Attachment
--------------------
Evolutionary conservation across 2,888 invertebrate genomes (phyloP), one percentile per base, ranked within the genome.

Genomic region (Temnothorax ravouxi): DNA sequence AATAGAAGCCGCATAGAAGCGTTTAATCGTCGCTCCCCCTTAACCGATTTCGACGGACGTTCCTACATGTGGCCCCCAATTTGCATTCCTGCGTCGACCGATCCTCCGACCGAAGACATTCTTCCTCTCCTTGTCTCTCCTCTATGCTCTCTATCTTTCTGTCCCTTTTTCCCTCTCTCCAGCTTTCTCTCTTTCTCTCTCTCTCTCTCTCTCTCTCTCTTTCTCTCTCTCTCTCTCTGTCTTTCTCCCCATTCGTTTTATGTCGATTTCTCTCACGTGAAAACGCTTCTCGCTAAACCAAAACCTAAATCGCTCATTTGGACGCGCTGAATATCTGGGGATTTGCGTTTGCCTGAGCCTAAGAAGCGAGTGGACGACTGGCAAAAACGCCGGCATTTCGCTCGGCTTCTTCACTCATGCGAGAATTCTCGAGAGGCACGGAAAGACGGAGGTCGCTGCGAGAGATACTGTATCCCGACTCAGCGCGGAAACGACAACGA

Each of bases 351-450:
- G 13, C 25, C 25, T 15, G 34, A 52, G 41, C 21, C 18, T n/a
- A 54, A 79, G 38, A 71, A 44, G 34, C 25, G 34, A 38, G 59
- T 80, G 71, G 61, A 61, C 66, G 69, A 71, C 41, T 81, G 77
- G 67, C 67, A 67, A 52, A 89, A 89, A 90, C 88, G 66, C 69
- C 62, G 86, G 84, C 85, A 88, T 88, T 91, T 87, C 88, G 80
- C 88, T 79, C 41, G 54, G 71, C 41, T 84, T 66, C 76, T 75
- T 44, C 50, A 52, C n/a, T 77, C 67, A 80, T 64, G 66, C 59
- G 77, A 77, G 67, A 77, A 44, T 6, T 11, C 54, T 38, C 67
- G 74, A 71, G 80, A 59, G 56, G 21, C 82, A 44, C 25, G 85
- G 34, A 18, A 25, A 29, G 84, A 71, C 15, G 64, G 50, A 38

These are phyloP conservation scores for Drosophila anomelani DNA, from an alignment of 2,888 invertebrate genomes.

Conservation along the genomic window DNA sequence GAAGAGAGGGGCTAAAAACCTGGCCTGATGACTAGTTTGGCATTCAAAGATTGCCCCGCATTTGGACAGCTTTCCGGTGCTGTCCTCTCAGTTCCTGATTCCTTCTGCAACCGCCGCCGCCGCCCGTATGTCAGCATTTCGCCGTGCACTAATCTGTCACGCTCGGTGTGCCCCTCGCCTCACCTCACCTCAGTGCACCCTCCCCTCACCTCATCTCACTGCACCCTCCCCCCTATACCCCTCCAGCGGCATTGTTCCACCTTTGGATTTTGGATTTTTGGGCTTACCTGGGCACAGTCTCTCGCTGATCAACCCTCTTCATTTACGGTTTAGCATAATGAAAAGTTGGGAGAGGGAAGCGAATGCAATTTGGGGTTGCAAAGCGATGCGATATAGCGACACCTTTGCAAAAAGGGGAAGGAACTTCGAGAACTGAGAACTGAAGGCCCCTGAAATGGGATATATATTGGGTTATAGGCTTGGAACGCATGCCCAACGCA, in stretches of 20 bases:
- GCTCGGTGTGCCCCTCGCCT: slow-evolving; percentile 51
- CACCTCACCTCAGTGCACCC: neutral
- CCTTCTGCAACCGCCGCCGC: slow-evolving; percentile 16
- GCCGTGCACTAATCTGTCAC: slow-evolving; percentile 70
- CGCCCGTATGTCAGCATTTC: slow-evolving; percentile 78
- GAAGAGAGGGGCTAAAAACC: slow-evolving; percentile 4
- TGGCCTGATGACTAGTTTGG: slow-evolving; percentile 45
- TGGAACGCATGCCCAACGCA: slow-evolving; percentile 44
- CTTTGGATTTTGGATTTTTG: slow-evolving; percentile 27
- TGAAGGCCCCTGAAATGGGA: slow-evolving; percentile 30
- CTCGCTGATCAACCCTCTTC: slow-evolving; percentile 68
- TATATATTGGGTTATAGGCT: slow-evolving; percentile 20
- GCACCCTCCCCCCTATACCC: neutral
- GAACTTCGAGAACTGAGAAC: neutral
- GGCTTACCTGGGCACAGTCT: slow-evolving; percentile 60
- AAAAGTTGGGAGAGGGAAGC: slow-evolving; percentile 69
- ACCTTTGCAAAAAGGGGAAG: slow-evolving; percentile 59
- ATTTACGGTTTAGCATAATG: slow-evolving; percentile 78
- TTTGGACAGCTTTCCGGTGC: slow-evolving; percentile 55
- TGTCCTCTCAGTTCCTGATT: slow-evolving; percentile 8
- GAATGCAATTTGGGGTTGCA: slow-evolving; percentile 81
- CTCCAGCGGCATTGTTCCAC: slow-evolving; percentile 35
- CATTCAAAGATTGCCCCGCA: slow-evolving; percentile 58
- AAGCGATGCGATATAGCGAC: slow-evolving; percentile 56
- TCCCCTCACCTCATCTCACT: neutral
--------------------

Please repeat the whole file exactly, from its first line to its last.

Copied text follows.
Evolutionary conservation across 2,888 invertebrate genomes (phyloP), one percentile per base, ranked within the genome.

Genomic region (Temnothorax ravouxi): DNA sequence AATAGAAGCCGCATAGAAGCGTTTAATCGTCGCTCCCCCTTAACCGATTTCGACGGACGTTCCTACATGTGGCCCCCAATTTGCATTCCTGCGTCGACCGATCCTCCGACCGAAGACATTCTTCCTCTCCTTGTCTCTCCTCTATGCTCTCTATCTTTCTGTCCCTTTTTCCCTCTCTCCAGCTTTCTCTCTTTCTCTCTCTCTCTCTCTCTCTCTCTCTTTCTCTCTCTCTCTCTCTGTCTTTCTCCCCATTCGTTTTATGTCGATTTCTCTCACGTGAAAACGCTTCTCGCTAAACCAAAACCTAAATCGCTCATTTGGACGCGCTGAATATCTGGGGATTTGCGTTTGCCTGAGCCTAAGAAGCGAGTGGACGACTGGCAAAAACGCCGGCATTTCGCTCGGCTTCTTCACTCATGCGAGAATTCTCGAGAGGCACGGAAAGACGGAGGTCGCTGCGAGAGATACTGTATCCCGACTCAGCGCGGAAACGACAACGA

Each of bases 351-450:
- G 13, C 25, C 25, T 15, G 34, A 52, G 41, C 21, C 18, T n/a
- A 54, A 79, G 38, A 71, A 44, G 34, C 25, G 34, A 38, G 59
- T 80, G 71, G 61, A 61, C 66, G 69, A 71, C 41, T 81, G 77
- G 67, C 67, A 67, A 52, A 89, A 89, A 90, C 88, G 66, C 69
- C 62, G 86, G 84, C 85, A 88, T 88, T 91, T 87, C 88, G 80
- C 88, T 79, C 41, G 54, G 71, C 41, T 84, T 66, C 76, T 75
- T 44, C 50, A 52, C n/a, T 77, C 67, A 80, T 64, G 66, C 59
- G 77, A 77, G 67, A 77, A 44, T 6, T 11, C 54, T 38, C 67
- G 74, A 71, G 80, A 59, G 56, G 21, C 82, A 44, C 25, G 85
- G 34, A 18, A 25, A 29, G 84, A 71, C 15, G 64, G 50, A 38

These are phyloP conservation scores for Drosophila anomelani DNA, from an alignment of 2,888 invertebrate genomes.

Conservation along the genomic window DNA sequence GAAGAGAGGGGCTAAAAACCTGGCCTGATGACTAGTTTGGCATTCAAAGATTGCCCCGCATTTGGACAGCTTTCCGGTGCTGTCCTCTCAGTTCCTGATTCCTTCTGCAACCGCCGCCGCCGCCCGTATGTCAGCATTTCGCCGTGCACTAATCTGTCACGCTCGGTGTGCCCCTCGCCTCACCTCACCTCAGTGCACCCTCCCCTCACCTCATCTCACTGCACCCTCCCCCCTATACCCCTCCAGCGGCATTGTTCCACCTTTGGATTTTGGATTTTTGGGCTTACCTGGGCACAGTCTCTCGCTGATCAACCCTCTTCATTTACGGTTTAGCATAATGAAAAGTTGGGAGAGGGAAGCGAATGCAATTTGGGGTTGCAAAGCGATGCGATATAGCGACACCTTTGCAAAAAGGGGAAGGAACTTCGAGAACTGAGAACTGAAGGCCCCTGAAATGGGATATATATTGGGTTATAGGCTTGGAACGCATGCCCAACGCA, in stretches of 20 bases:
- GCTCGGTGTGCCCCTCGCCT: slow-evolving; percentile 51
- CACCTCACCTCAGTGCACCC: neutral
- CCTTCTGCAACCGCCGCCGC: slow-evolving; percentile 16
- GCCGTGCACTAATCTGTCAC: slow-evolving; percentile 70
- CGCCCGTATGTCAGCATTTC: slow-evolving; percentile 78
- GAAGAGAGGGGCTAAAAACC: slow-evolving; percentile 4
- TGGCCTGATGACTAGTTTGG: slow-evolving; percentile 45
- TGGAACGCATGCCCAACGCA: slow-evolving; percentile 44
- CTTTGGATTTTGGATTTTTG: slow-evolving; percentile 27
- TGAAGGCCCCTGAAATGGGA: slow-evolving; percentile 30
- CTCGCTGATCAACCCTCTTC: slow-evolving; percentile 68
- TATATATTGGGTTATAGGCT: slow-evolving; percentile 20
- GCACCCTCCCCCCTATACCC: neutral
- GAACTTCGAGAACTGAGAAC: neutral
- GGCTTACCTGGGCACAGTCT: slow-evolving; percentile 60
- AAAAGTTGGGAGAGGGAAGC: slow-evolving; percentile 69
- ACCTTTGCAAAAAGGGGAAG: slow-evolving; percentile 59
- ATTTACGGTTTAGCATAATG: slow-evolving; percentile 78
- TTTGGACAGCTTTCCGGTGC: slow-evolving; percentile 55
- TGTCCTCTCAGTTCCTGATT: slow-evolving; percentile 8
- GAATGCAATTTGGGGTTGCA: slow-evolving; percentile 81
- CTCCAGCGGCATTGTTCCAC: slow-evolving; percentile 35
- CATTCAAAGATTGCCCCGCA: slow-evolving; percentile 58
- AAGCGATGCGATATAGCGAC: slow-evolving; percentile 56
- TCCCCTCACCTCATCTCACT: neutral